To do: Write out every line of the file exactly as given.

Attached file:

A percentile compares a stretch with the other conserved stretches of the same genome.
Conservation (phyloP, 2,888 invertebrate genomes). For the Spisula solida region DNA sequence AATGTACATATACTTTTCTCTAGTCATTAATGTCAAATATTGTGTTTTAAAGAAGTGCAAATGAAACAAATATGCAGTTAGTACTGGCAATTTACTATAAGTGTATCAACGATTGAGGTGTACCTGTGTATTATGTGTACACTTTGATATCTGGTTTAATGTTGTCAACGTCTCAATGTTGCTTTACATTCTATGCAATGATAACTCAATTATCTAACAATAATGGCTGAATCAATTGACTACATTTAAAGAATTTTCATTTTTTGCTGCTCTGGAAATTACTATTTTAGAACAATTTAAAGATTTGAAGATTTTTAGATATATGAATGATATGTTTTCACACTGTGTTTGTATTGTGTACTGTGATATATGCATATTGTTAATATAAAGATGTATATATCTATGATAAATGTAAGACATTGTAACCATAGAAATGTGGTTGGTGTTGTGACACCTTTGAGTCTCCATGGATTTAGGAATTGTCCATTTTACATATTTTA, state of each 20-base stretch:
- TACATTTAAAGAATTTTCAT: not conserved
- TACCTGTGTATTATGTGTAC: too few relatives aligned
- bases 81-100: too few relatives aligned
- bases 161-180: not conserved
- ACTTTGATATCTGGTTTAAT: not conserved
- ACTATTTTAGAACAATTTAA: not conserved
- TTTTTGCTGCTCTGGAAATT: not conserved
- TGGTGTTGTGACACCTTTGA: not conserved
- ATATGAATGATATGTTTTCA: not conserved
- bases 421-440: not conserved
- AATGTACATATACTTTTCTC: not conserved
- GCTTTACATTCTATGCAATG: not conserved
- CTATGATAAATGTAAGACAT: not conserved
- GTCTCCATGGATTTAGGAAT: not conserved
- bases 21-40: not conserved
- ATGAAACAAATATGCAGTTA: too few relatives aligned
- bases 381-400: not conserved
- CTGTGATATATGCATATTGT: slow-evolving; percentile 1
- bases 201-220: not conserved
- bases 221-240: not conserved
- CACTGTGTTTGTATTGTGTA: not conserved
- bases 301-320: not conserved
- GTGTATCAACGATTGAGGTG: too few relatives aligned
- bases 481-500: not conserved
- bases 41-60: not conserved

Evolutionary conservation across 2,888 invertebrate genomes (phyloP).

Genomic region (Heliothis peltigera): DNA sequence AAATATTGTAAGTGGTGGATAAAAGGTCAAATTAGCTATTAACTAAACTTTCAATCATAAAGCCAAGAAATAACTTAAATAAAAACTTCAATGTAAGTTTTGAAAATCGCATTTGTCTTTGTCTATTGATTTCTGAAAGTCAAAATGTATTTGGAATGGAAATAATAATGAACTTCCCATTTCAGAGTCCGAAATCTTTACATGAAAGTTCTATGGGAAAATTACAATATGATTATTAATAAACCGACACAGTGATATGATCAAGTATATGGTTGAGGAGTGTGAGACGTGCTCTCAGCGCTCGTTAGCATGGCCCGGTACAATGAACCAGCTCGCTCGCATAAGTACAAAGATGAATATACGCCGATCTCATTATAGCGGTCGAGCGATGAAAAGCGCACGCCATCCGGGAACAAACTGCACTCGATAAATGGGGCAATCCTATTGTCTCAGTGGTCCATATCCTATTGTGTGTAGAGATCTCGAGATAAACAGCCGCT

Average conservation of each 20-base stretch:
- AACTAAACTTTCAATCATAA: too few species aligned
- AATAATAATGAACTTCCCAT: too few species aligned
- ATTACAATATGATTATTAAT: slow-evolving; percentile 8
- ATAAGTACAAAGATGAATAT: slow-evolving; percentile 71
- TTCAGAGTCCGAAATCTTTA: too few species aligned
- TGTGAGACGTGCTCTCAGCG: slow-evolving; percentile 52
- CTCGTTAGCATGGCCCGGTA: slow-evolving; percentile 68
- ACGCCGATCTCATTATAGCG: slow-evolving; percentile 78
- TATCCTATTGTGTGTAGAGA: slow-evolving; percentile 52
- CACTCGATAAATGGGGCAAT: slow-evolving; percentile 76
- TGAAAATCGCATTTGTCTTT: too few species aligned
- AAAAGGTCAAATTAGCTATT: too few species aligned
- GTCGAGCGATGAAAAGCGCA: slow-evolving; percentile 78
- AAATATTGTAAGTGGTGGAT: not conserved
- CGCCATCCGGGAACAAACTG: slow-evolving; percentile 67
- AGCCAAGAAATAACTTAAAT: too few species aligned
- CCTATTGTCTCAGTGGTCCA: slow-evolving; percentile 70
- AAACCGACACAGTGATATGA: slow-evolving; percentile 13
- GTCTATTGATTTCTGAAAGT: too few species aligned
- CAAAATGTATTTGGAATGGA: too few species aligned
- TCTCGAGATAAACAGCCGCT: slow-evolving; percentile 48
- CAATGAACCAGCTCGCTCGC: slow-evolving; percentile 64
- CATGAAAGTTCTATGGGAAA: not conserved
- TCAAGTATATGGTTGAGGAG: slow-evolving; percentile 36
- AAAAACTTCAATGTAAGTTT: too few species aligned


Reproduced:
A percentile compares a stretch with the other conserved stretches of the same genome.
Conservation (phyloP, 2,888 invertebrate genomes). For the Spisula solida region DNA sequence AATGTACATATACTTTTCTCTAGTCATTAATGTCAAATATTGTGTTTTAAAGAAGTGCAAATGAAACAAATATGCAGTTAGTACTGGCAATTTACTATAAGTGTATCAACGATTGAGGTGTACCTGTGTATTATGTGTACACTTTGATATCTGGTTTAATGTTGTCAACGTCTCAATGTTGCTTTACATTCTATGCAATGATAACTCAATTATCTAACAATAATGGCTGAATCAATTGACTACATTTAAAGAATTTTCATTTTTTGCTGCTCTGGAAATTACTATTTTAGAACAATTTAAAGATTTGAAGATTTTTAGATATATGAATGATATGTTTTCACACTGTGTTTGTATTGTGTACTGTGATATATGCATATTGTTAATATAAAGATGTATATATCTATGATAAATGTAAGACATTGTAACCATAGAAATGTGGTTGGTGTTGTGACACCTTTGAGTCTCCATGGATTTAGGAATTGTCCATTTTACATATTTTA, state of each 20-base stretch:
- TACATTTAAAGAATTTTCAT: not conserved
- TACCTGTGTATTATGTGTAC: too few relatives aligned
- bases 81-100: too few relatives aligned
- bases 161-180: not conserved
- ACTTTGATATCTGGTTTAAT: not conserved
- ACTATTTTAGAACAATTTAA: not conserved
- TTTTTGCTGCTCTGGAAATT: not conserved
- TGGTGTTGTGACACCTTTGA: not conserved
- ATATGAATGATATGTTTTCA: not conserved
- bases 421-440: not conserved
- AATGTACATATACTTTTCTC: not conserved
- GCTTTACATTCTATGCAATG: not conserved
- CTATGATAAATGTAAGACAT: not conserved
- GTCTCCATGGATTTAGGAAT: not conserved
- bases 21-40: not conserved
- ATGAAACAAATATGCAGTTA: too few relatives aligned
- bases 381-400: not conserved
- CTGTGATATATGCATATTGT: slow-evolving; percentile 1
- bases 201-220: not conserved
- bases 221-240: not conserved
- CACTGTGTTTGTATTGTGTA: not conserved
- bases 301-320: not conserved
- GTGTATCAACGATTGAGGTG: too few relatives aligned
- bases 481-500: not conserved
- bases 41-60: not conserved

Evolutionary conservation across 2,888 invertebrate genomes (phyloP).

Genomic region (Heliothis peltigera): DNA sequence AAATATTGTAAGTGGTGGATAAAAGGTCAAATTAGCTATTAACTAAACTTTCAATCATAAAGCCAAGAAATAACTTAAATAAAAACTTCAATGTAAGTTTTGAAAATCGCATTTGTCTTTGTCTATTGATTTCTGAAAGTCAAAATGTATTTGGAATGGAAATAATAATGAACTTCCCATTTCAGAGTCCGAAATCTTTACATGAAAGTTCTATGGGAAAATTACAATATGATTATTAATAAACCGACACAGTGATATGATCAAGTATATGGTTGAGGAGTGTGAGACGTGCTCTCAGCGCTCGTTAGCATGGCCCGGTACAATGAACCAGCTCGCTCGCATAAGTACAAAGATGAATATACGCCGATCTCATTATAGCGGTCGAGCGATGAAAAGCGCACGCCATCCGGGAACAAACTGCACTCGATAAATGGGGCAATCCTATTGTCTCAGTGGTCCATATCCTATTGTGTGTAGAGATCTCGAGATAAACAGCCGCT

Average conservation of each 20-base stretch:
- AACTAAACTTTCAATCATAA: too few species aligned
- AATAATAATGAACTTCCCAT: too few species aligned
- ATTACAATATGATTATTAAT: slow-evolving; percentile 8
- ATAAGTACAAAGATGAATAT: slow-evolving; percentile 71
- TTCAGAGTCCGAAATCTTTA: too few species aligned
- TGTGAGACGTGCTCTCAGCG: slow-evolving; percentile 52
- CTCGTTAGCATGGCCCGGTA: slow-evolving; percentile 68
- ACGCCGATCTCATTATAGCG: slow-evolving; percentile 78
- TATCCTATTGTGTGTAGAGA: slow-evolving; percentile 52
- CACTCGATAAATGGGGCAAT: slow-evolving; percentile 76
- TGAAAATCGCATTTGTCTTT: too few species aligned
- AAAAGGTCAAATTAGCTATT: too few species aligned
- GTCGAGCGATGAAAAGCGCA: slow-evolving; percentile 78
- AAATATTGTAAGTGGTGGAT: not conserved
- CGCCATCCGGGAACAAACTG: slow-evolving; percentile 67
- AGCCAAGAAATAACTTAAAT: too few species aligned
- CCTATTGTCTCAGTGGTCCA: slow-evolving; percentile 70
- AAACCGACACAGTGATATGA: slow-evolving; percentile 13
- GTCTATTGATTTCTGAAAGT: too few species aligned
- CAAAATGTATTTGGAATGGA: too few species aligned
- TCTCGAGATAAACAGCCGCT: slow-evolving; percentile 48
- CAATGAACCAGCTCGCTCGC: slow-evolving; percentile 64
- CATGAAAGTTCTATGGGAAA: not conserved
- TCAAGTATATGGTTGAGGAG: slow-evolving; percentile 36
- AAAAACTTCAATGTAAGTTT: too few species aligned